I love participating in Barrie Summy's Book Review Club, and I get especially excited when she asks for a volunteer to review a children's picture book. The last one I reviewed was An Apple Pie for Dinner, which is still a favorite of both my girls. So when Barrie asked if anyone was interested in reviewing a picture book by another member of the Book Review Club, Stacy Nyikos, I jumped at the chance. And I am very, very glad the author sent me a copy!
At first I was concerned. Amazon.com suggests the book for 9-12 year-olds, which seemed a bit old for a picture book. Would my 7- and 4-year olds enjoy the story or would it be too much for them?
As I started reading, I remained concerned. A lot of the book - which is hilarious, incidentally - is an extended pun I doubt my 4-year-old understood. It's a Western. Set underwater. At the "OK Coral." On every page I felt like there were at least two jokes I needed to explain in order for my children to "get" the story.
But I held off and just read the story, instead. And then I read it again. And again. And, later, again. When my Ada's preschool class started a unit on the ocean I allowed her to take the book with her to school to share with her friends. (Ada has a thing for the ocean and another current favorite picture book of both of my girls is a western: Susan Middleton Elya's Cowboy Jose.)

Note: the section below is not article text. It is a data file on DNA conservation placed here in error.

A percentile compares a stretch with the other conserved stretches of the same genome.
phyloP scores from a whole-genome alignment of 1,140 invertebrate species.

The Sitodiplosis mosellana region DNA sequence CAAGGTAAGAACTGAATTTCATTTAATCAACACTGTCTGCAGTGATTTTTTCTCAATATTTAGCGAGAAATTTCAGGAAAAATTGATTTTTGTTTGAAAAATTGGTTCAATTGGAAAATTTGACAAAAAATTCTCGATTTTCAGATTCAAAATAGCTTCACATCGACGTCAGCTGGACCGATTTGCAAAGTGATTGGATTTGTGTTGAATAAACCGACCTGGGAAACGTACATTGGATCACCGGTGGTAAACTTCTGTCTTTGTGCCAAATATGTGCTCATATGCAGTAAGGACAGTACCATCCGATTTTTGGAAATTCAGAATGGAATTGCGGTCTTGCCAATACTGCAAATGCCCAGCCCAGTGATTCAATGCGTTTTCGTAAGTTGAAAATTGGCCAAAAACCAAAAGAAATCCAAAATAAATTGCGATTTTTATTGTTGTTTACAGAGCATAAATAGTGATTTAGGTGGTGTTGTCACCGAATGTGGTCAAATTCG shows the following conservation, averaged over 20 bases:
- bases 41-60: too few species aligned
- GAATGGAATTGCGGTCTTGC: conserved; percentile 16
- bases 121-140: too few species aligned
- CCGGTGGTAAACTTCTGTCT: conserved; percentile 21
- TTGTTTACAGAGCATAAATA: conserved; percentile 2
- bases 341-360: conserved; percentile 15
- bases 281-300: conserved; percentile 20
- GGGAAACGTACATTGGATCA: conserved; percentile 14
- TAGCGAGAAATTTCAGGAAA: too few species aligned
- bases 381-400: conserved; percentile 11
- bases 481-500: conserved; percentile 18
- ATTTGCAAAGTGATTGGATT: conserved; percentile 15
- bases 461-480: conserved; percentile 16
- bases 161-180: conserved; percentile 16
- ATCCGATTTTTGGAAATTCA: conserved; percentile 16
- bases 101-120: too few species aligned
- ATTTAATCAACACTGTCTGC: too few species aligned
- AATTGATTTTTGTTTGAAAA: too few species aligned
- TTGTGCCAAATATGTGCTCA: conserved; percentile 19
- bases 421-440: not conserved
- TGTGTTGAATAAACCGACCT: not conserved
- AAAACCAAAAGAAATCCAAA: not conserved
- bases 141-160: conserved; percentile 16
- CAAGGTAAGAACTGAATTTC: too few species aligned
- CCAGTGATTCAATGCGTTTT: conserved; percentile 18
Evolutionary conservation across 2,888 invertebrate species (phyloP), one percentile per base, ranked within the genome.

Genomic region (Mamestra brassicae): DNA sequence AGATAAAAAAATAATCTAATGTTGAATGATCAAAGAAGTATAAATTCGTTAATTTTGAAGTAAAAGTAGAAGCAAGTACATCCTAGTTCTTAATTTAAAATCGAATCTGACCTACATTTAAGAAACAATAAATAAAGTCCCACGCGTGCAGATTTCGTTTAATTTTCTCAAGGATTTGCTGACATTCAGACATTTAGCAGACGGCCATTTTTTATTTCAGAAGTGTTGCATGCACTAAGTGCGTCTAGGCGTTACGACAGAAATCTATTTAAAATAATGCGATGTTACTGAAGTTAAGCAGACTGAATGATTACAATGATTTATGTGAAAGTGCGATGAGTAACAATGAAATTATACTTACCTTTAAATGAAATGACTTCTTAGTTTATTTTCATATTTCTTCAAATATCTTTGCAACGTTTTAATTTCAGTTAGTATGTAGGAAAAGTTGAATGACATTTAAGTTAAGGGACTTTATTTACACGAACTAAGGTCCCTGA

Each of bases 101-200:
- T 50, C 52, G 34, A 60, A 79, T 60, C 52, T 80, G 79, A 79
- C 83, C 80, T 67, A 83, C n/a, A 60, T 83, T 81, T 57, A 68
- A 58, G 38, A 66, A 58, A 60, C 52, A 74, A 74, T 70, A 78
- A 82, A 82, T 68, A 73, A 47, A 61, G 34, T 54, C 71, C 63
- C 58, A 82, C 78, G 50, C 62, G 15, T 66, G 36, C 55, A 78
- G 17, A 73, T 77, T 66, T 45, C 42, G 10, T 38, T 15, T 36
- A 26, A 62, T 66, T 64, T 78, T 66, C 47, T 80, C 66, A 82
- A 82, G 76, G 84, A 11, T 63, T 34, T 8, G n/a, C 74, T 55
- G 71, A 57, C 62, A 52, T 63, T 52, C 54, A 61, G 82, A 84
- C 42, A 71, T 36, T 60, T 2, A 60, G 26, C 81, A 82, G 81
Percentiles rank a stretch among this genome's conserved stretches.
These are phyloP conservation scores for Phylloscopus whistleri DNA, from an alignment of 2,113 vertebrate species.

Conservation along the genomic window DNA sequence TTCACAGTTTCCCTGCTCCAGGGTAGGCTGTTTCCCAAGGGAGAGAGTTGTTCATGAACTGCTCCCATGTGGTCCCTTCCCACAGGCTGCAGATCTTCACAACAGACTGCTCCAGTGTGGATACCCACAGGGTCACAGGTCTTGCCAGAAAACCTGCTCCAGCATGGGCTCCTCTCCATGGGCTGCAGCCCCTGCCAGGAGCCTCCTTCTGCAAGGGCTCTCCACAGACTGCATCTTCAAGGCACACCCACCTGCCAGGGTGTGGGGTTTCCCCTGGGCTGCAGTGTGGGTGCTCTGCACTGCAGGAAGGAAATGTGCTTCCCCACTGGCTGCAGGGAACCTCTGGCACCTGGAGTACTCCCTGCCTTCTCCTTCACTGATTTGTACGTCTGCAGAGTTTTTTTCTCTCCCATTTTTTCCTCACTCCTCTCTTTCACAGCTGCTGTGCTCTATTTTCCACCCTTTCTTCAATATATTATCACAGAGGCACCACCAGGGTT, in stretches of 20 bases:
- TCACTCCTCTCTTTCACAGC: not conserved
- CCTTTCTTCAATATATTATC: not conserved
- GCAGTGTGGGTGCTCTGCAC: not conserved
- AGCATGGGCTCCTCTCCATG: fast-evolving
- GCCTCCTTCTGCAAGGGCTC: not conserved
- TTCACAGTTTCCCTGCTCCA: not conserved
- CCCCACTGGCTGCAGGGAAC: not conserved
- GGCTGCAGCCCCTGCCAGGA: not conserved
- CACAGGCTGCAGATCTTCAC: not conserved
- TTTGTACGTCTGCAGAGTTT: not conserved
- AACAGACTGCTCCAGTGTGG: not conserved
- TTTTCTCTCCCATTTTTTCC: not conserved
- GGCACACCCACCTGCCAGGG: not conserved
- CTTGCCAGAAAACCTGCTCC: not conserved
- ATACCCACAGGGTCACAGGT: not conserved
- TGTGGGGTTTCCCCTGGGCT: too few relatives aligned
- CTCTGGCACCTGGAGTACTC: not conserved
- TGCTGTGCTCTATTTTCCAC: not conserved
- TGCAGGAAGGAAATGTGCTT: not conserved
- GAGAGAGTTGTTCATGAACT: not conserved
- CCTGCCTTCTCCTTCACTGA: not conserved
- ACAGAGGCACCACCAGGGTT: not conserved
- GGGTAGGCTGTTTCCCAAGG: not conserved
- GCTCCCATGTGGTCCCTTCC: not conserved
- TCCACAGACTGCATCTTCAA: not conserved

I'm probably underestimating my kids. I bet they do get the humor in a bull shark chasing cowfish. And what's not to love about a sea horse who's a champion herder?
I'm still not sure exactly what my girls like about this book. They can't quite articulate why it's so great, but they certainly ask for it at bedtime again and again. They love to hate the shark. They sympathize with the heros. And my preschooler is a big fan of the TEAMWORK message that ends the story and dovetails nicely with a concept emphasized at her school.
The writing is clever, and with all the puns there's plenty for 9-12 year-olds (and adults) to enjoy. But the story also works on a simpler level for younger children. There's not too much text on the page, and Bret Conover's illustrations are worth the journey through the book all by themselves.
I can tell you what I like about the book, but for a children's picture book I think the highest praise is when a child requests the book over and over. And that's certainly happening at our house. Cowboy José had to go back to the library yesterday, but we still have Rope 'Em and I know we'll read it again tomorrow!
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